You can consider all this a knock against the tS or—if you’re the glass-half-full type—a resounding endorsement of the car the existing BRZ already was, which is brilliant. I think the latter is a perfectly reasonable read. The only other car under $35,000 with the capability to thrill like any BRZ or 86 is of course the Miata, but I’d never ask a Miata to be my only ride. I reckon you could make life work, or at least do normal life things, with a BRZ. Especially when you put the rear seats down, which frees up a surprising amount of cargo room. And as far as creature comforts go, it’s worth pointing out that for the first time in 2024, manual BRZs get all the EyeSight driver-assistance tech that the automatic builds do. Second-class citizens no longer.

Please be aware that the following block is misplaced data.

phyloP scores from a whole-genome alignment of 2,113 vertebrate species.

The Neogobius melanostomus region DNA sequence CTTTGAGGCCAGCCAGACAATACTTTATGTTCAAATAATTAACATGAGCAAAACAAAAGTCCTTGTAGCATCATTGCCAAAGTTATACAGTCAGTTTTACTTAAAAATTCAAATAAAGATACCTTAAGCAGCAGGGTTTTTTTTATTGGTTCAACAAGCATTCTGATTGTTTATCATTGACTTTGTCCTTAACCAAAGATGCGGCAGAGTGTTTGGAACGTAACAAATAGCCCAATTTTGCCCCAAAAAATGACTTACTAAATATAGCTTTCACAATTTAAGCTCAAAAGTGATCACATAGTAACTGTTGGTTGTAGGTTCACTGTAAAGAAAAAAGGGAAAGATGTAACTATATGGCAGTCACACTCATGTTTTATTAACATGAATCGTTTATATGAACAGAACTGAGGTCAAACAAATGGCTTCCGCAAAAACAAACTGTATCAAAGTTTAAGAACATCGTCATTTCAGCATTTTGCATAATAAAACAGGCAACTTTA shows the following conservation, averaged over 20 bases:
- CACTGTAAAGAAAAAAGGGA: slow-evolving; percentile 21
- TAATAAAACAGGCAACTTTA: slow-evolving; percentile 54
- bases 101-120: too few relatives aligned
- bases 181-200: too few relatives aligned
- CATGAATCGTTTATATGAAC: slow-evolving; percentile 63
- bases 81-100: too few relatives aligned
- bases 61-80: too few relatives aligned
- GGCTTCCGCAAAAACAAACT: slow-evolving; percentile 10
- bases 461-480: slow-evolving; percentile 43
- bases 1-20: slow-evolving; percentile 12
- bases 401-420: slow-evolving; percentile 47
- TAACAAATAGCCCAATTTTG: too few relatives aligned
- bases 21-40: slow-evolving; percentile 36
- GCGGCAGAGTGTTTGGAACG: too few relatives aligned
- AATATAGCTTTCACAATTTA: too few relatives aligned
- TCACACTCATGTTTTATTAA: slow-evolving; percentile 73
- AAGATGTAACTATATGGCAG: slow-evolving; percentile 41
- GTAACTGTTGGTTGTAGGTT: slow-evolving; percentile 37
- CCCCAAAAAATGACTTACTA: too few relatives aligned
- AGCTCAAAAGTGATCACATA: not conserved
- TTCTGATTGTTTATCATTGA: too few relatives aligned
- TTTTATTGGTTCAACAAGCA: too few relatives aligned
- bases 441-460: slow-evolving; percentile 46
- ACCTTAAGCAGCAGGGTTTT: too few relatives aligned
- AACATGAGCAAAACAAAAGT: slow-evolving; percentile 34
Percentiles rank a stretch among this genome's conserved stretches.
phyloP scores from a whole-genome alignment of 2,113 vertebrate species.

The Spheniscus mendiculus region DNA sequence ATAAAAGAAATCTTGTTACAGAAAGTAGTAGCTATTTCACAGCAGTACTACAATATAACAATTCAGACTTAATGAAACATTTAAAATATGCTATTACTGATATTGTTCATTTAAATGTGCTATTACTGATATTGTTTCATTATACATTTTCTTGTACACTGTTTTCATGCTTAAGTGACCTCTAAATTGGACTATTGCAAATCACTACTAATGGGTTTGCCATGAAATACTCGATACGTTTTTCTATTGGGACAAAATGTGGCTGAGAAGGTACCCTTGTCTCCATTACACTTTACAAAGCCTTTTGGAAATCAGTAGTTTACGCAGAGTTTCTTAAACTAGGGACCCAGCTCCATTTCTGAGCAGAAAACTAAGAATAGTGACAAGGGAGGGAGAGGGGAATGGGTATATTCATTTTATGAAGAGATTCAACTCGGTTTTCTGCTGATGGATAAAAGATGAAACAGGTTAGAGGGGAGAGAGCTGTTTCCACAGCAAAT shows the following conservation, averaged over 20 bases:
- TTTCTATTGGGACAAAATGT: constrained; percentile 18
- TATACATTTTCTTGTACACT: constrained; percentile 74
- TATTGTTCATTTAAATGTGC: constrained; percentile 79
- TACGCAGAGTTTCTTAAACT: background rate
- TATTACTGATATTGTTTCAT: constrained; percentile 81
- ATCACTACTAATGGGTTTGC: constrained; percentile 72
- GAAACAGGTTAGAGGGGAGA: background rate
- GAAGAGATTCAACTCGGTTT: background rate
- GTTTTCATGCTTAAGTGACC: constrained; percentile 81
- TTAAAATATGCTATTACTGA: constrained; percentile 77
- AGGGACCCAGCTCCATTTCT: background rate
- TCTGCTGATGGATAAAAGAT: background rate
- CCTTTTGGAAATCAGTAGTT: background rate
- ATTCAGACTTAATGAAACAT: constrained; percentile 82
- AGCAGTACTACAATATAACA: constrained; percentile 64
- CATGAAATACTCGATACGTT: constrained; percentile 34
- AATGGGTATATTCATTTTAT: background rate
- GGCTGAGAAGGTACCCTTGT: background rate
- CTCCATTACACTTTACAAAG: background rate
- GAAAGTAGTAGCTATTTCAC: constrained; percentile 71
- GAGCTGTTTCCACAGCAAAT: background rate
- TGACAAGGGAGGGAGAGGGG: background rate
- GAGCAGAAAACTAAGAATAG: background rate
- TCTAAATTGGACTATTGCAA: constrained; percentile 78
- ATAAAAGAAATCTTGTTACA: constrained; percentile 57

The BRZ tS is no revolution, and it’s certainly not the BRZ anyone must buy. What it really is, is one more rung on the ladder for owners who desire the apex of the world’s most well-rounded, affordable compact sports car. Like the roads of the Targa Florio, long may it live on.

Got a tip or question for the author? Contact them directly: adam.ismail@thedrive.com